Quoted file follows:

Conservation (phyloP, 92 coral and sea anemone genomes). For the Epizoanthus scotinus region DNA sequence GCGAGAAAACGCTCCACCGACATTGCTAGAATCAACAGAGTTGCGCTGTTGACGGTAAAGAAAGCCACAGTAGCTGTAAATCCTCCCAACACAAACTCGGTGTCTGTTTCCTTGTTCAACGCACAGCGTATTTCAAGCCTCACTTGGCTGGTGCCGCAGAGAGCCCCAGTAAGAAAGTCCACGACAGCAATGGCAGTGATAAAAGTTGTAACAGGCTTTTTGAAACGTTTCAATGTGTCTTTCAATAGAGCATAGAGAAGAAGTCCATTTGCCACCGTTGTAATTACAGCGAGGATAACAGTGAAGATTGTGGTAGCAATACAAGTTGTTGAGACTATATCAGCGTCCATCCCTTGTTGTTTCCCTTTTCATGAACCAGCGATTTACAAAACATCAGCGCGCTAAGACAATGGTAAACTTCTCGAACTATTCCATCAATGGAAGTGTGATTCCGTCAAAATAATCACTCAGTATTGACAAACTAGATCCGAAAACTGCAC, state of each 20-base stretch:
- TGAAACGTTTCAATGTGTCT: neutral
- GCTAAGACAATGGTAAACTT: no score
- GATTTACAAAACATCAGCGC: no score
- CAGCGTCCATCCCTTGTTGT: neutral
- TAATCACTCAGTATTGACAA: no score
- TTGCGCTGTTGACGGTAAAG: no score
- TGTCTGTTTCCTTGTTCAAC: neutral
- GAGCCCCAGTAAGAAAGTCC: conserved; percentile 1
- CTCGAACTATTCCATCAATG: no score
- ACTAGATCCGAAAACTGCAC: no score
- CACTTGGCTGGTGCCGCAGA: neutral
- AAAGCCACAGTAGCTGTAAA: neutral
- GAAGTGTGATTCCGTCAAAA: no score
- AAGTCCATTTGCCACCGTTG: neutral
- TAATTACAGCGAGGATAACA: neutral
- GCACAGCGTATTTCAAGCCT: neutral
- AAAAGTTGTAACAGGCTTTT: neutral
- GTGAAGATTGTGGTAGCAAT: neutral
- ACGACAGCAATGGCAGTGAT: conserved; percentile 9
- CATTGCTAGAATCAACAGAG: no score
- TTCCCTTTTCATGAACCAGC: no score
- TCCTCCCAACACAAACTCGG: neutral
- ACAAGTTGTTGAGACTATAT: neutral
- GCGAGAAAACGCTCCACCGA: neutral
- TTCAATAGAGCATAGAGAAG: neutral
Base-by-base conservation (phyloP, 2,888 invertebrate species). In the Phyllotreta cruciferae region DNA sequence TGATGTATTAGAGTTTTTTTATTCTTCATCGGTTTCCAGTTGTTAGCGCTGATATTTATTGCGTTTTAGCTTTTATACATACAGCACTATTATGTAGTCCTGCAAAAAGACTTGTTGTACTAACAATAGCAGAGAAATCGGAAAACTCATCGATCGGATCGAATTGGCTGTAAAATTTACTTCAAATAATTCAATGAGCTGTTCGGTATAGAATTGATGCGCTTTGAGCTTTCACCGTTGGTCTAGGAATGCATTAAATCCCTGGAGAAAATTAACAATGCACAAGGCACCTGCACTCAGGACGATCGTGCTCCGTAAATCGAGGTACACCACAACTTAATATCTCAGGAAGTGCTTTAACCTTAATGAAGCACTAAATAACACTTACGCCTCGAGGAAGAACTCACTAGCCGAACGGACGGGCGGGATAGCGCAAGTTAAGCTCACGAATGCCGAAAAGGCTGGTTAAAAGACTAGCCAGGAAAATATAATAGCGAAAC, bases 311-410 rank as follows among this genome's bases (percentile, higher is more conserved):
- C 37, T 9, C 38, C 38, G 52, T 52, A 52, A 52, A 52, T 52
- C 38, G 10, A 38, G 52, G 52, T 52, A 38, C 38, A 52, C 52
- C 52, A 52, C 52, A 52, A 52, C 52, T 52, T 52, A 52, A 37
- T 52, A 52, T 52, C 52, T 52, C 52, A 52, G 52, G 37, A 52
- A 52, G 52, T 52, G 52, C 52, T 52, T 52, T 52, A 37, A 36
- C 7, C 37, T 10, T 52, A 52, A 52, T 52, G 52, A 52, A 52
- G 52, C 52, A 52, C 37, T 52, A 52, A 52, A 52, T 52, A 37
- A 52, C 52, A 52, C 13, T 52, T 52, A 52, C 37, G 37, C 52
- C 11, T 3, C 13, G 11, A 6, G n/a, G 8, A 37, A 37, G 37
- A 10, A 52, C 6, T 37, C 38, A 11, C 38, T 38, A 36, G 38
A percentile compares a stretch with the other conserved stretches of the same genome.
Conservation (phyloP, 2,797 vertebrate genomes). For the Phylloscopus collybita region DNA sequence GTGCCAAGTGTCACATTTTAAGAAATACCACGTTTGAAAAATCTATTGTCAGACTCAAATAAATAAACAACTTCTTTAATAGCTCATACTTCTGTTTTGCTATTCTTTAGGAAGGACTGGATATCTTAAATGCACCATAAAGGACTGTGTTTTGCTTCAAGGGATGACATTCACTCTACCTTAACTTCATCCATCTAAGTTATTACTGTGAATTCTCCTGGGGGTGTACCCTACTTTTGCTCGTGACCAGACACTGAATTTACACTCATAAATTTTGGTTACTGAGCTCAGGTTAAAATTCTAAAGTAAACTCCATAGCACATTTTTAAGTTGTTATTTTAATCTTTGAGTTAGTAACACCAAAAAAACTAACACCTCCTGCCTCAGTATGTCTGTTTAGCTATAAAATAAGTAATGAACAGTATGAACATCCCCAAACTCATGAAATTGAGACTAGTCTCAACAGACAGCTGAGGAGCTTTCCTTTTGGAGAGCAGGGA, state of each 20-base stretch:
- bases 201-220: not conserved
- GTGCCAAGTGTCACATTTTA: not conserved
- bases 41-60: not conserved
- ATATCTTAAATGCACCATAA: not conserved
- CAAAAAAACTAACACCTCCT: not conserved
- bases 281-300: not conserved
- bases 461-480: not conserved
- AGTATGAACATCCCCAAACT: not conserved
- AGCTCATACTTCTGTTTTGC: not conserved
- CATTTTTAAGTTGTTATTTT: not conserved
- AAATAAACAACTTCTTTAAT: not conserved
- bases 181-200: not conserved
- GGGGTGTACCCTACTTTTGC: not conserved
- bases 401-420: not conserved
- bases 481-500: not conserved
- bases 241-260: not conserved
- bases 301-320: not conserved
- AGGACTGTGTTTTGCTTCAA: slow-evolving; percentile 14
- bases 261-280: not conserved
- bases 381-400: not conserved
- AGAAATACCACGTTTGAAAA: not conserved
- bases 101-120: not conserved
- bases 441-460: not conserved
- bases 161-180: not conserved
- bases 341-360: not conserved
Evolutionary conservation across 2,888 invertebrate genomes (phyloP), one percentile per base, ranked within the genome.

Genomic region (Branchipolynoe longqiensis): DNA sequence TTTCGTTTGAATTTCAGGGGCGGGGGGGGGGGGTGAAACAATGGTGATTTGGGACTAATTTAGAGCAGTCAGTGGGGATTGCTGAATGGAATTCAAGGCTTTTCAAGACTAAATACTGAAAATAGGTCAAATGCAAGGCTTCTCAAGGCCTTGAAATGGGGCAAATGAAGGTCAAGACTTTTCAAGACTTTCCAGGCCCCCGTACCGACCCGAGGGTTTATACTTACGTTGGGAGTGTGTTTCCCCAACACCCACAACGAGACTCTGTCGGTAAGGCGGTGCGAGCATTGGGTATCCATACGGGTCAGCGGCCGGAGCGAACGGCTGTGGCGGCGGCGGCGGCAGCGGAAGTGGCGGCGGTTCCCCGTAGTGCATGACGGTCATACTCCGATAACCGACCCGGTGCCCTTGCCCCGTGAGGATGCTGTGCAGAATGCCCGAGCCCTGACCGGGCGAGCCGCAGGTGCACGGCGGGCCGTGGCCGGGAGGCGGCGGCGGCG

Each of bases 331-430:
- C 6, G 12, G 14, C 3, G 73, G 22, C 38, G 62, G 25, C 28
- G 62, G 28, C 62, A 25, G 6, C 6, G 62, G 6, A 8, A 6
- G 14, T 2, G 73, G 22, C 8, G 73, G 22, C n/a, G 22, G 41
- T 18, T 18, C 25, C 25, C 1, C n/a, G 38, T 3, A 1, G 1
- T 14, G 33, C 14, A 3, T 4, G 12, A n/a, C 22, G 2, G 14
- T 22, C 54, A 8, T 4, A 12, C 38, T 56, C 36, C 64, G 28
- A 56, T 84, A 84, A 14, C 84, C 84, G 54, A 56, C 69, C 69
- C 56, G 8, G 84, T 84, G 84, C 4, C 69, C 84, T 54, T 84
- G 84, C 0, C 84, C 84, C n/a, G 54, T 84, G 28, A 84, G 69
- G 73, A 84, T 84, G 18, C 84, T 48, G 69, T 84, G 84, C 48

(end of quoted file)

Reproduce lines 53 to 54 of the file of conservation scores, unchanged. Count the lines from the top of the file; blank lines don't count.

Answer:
- bases 401-420: not conserved
- bases 481-500: not conserved